At the time of her participation in Fermi’s experiment, she was only 23 years old. She had received her PhD under Robert Mulliken and had subsequently been recruited into Fermi’s group for her skill with vacuum technology, to measure neutron fluxes (neutrons were the particles used to instigate nuclear fission).
Mulliken hadn’t been her first choice, however. She had approached the Nobel laureate James Franck, also a scientist with the Manhattan Project, before that and asked to be his graduate student. While Franck agreed, he had told her, “You are a woman, and you will starve to death.”
A year after Fermi’s experiment, Woods married another physicist, John Marshall, and became pregnant with their son. She was the only female scientist at the Manhattan Project, and she had felt it necessary to hide her pregnancy from her colleagues there. She would dress in baggy clothes to conceal the changes in her body; she would come earlier than others to work so she could deal with her morning sickness without anyone else noticing. After her son was born, she didn’t have maternity leave, returning to her work in a few days.
The bombs were used on August 6 and 9, 1945, killing about 150,000 people and prompting the Imperial Japanese army to surrender within a week. The weapons had achieved their stated outcome – to spare US forces from mounting what had been anticipated to be a long-drawn, bloody and expensive invasion of the Japanese mainland.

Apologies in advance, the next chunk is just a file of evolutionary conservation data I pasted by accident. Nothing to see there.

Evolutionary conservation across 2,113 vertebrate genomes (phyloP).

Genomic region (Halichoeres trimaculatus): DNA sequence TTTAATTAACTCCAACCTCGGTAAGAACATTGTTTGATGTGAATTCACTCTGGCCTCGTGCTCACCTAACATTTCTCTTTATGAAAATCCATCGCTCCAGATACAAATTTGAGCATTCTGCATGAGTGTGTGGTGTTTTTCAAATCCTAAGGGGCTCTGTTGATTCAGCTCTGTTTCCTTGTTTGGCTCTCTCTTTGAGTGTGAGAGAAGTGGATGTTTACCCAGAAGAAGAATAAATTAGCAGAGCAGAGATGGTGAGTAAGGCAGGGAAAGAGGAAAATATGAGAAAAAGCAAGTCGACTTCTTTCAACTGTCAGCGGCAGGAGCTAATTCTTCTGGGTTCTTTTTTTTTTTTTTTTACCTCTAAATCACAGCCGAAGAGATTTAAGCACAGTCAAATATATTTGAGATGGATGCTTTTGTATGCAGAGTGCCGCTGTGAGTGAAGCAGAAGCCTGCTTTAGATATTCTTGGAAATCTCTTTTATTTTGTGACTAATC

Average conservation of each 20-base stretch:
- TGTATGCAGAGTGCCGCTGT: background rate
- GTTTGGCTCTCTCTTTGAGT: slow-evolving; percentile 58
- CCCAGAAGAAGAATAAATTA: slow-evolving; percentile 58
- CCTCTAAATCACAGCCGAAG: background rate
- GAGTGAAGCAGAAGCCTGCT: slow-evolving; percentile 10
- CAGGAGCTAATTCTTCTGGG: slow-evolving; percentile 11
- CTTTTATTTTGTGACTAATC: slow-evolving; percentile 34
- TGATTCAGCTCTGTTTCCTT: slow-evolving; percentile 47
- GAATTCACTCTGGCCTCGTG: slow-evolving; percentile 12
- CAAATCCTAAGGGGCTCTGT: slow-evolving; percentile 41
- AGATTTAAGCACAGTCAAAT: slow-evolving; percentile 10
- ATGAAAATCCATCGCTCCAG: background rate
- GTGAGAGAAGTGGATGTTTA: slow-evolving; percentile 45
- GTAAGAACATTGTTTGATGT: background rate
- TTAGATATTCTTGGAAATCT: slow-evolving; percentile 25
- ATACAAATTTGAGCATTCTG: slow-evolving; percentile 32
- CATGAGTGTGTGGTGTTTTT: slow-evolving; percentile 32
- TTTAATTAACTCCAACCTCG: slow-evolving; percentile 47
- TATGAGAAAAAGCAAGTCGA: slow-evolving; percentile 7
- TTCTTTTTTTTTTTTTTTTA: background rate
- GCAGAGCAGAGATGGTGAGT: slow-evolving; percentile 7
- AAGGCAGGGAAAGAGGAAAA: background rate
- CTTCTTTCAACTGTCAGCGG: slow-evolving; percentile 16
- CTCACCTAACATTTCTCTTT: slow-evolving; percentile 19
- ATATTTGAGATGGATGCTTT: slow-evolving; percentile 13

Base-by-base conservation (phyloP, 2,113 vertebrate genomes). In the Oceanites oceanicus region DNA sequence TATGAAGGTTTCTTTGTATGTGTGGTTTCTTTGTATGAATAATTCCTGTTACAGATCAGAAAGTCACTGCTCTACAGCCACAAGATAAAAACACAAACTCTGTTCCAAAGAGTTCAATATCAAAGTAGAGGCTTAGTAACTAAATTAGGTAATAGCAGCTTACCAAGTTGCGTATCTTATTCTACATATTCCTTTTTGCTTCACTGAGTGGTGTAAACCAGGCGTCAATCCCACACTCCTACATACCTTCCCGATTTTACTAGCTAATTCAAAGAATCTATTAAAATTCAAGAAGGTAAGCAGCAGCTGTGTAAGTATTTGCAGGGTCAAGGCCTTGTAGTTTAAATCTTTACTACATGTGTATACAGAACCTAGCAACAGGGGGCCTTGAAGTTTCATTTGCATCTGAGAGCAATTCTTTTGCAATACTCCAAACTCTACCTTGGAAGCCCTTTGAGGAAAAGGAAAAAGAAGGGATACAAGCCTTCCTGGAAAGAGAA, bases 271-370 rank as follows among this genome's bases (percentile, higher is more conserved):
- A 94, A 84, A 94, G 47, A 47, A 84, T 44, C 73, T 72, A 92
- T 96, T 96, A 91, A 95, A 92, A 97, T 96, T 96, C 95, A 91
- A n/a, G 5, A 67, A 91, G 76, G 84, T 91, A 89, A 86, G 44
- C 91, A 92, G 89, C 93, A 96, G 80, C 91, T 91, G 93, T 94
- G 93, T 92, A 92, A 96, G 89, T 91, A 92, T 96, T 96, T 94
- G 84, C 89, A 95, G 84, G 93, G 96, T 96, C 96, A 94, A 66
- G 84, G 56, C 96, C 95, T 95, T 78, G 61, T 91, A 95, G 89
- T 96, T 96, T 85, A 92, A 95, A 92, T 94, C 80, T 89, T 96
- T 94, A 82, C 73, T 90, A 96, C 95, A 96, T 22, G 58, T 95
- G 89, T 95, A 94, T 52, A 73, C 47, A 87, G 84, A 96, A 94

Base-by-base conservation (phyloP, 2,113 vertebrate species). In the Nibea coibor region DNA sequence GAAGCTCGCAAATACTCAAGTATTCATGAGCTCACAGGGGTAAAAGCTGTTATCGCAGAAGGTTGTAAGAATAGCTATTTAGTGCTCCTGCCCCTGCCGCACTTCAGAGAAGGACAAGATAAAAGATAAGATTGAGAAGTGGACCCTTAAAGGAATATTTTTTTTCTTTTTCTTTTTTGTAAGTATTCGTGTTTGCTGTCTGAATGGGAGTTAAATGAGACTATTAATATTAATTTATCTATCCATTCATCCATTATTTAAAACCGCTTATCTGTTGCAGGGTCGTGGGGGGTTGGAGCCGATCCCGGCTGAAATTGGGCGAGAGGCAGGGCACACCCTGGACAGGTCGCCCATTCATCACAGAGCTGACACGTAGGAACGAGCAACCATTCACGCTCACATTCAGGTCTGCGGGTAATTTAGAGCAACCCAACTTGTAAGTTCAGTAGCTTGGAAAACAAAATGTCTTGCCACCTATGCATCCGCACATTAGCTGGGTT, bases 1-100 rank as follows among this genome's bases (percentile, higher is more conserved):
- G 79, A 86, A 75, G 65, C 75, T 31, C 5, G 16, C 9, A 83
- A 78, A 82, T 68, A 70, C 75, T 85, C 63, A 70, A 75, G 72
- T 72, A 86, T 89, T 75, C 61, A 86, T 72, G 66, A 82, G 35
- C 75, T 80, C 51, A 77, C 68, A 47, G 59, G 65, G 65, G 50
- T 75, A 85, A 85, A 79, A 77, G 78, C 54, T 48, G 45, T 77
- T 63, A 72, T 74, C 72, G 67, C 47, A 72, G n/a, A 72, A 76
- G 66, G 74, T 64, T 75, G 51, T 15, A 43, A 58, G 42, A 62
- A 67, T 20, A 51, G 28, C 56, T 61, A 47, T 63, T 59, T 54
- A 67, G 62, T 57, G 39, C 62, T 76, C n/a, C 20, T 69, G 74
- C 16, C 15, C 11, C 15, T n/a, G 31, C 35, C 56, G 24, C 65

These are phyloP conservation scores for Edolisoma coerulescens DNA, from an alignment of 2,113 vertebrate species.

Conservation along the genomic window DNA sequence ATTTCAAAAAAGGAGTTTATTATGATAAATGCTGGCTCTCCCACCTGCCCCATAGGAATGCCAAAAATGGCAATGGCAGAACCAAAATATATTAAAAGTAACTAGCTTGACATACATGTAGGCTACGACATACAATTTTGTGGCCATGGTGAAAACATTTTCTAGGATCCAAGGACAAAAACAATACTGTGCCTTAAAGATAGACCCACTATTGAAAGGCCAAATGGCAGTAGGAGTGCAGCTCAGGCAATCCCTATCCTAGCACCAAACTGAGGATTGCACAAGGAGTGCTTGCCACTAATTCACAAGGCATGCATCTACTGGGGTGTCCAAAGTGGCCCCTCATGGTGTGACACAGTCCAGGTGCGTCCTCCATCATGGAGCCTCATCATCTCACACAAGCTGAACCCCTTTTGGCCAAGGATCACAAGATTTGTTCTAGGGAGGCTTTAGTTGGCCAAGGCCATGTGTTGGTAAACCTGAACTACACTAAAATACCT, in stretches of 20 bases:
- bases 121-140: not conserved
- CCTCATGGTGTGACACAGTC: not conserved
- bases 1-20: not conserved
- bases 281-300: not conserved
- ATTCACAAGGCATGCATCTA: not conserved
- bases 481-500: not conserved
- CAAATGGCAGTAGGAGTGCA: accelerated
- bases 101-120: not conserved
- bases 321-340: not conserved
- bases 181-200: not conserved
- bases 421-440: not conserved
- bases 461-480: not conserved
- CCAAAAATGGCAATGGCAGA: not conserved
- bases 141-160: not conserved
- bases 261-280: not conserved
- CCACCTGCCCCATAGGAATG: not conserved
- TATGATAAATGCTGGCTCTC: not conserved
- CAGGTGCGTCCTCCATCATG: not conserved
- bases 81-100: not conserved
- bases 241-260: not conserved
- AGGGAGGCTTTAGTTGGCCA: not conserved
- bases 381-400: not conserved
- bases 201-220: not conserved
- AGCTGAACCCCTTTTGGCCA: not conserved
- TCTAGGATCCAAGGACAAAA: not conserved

While there is little to know about Fermi’s reaction in this regard, Woods had become more pragmatic. Three years earlier, she had asked, “When do we become scared?” After the bombs ended the war, she said, “I think we did right, and we couldn’t have done it differently. It was a frightening time.” According to APS Physics, her answer had been prompted by “her brother [having] been a marine on Okinawa, and her brother-in-law … a captain of a minesweeper during the war”.
Fermi, like Woods, had also been scared. He had to flee Rome in 1938 because Benito Mussolini’s fascist regime had just released the Manifesto of Race, a charter that stripped Jews of their civilian rights in Italy. His wife Laura was Jewish. So perhaps some of Fermi’s calmness was simply the face of a man giving his all to build a weapon that would vanquish the people who had forced him and his wife to leave their home and country.